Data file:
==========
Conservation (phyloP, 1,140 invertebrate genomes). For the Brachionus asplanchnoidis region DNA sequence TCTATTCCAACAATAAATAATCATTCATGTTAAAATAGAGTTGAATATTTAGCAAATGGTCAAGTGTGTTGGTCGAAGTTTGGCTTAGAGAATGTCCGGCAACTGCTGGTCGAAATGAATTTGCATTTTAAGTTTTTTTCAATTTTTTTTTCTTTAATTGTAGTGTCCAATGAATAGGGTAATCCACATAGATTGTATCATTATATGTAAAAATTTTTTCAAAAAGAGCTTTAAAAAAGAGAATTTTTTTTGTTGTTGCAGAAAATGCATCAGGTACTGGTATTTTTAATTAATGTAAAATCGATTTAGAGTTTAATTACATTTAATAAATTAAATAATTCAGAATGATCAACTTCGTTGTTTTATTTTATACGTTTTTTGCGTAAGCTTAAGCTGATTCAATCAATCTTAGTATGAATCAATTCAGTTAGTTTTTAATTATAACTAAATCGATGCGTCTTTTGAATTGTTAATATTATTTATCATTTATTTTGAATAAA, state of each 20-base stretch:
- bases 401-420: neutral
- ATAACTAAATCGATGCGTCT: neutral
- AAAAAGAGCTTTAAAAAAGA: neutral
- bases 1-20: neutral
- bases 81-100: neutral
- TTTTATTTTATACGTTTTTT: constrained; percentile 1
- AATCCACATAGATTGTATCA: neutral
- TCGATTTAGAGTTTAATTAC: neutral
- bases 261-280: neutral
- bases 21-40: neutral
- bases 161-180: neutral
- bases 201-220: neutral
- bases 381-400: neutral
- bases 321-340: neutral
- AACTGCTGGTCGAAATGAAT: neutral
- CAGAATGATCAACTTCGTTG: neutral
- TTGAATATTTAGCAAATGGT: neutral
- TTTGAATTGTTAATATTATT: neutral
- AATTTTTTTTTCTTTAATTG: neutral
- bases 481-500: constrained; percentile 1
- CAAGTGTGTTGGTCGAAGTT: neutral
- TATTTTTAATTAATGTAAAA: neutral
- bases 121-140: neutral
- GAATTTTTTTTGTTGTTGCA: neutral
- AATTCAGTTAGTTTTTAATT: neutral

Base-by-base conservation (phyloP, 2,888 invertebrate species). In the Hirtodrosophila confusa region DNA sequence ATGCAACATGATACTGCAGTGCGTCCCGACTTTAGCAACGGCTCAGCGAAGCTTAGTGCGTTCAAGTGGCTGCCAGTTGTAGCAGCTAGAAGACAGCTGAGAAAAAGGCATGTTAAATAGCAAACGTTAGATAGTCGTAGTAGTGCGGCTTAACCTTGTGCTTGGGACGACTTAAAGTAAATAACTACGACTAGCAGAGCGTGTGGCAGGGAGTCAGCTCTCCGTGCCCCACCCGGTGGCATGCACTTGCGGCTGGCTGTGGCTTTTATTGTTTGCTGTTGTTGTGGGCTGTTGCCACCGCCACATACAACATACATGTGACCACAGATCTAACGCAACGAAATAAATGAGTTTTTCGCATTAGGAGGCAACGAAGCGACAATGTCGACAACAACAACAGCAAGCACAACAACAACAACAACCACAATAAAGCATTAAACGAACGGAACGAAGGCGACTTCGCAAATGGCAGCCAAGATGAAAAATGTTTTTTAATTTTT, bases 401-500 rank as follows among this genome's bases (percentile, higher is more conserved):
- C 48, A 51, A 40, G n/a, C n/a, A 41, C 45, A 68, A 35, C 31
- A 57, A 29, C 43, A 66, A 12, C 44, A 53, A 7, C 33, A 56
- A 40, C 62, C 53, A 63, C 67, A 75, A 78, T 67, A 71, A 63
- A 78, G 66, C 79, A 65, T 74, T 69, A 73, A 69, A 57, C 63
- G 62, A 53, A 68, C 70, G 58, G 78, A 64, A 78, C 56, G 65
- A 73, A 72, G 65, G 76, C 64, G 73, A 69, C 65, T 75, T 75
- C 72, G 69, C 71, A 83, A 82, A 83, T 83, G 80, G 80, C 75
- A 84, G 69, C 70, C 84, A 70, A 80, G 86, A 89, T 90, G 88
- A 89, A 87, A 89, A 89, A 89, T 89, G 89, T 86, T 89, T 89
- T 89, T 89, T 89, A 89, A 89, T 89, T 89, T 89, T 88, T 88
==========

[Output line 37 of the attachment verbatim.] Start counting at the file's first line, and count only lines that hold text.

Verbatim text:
- T 89, T 89, T 89, A 89, A 89, T 89, T 89, T 89, T 88, T 88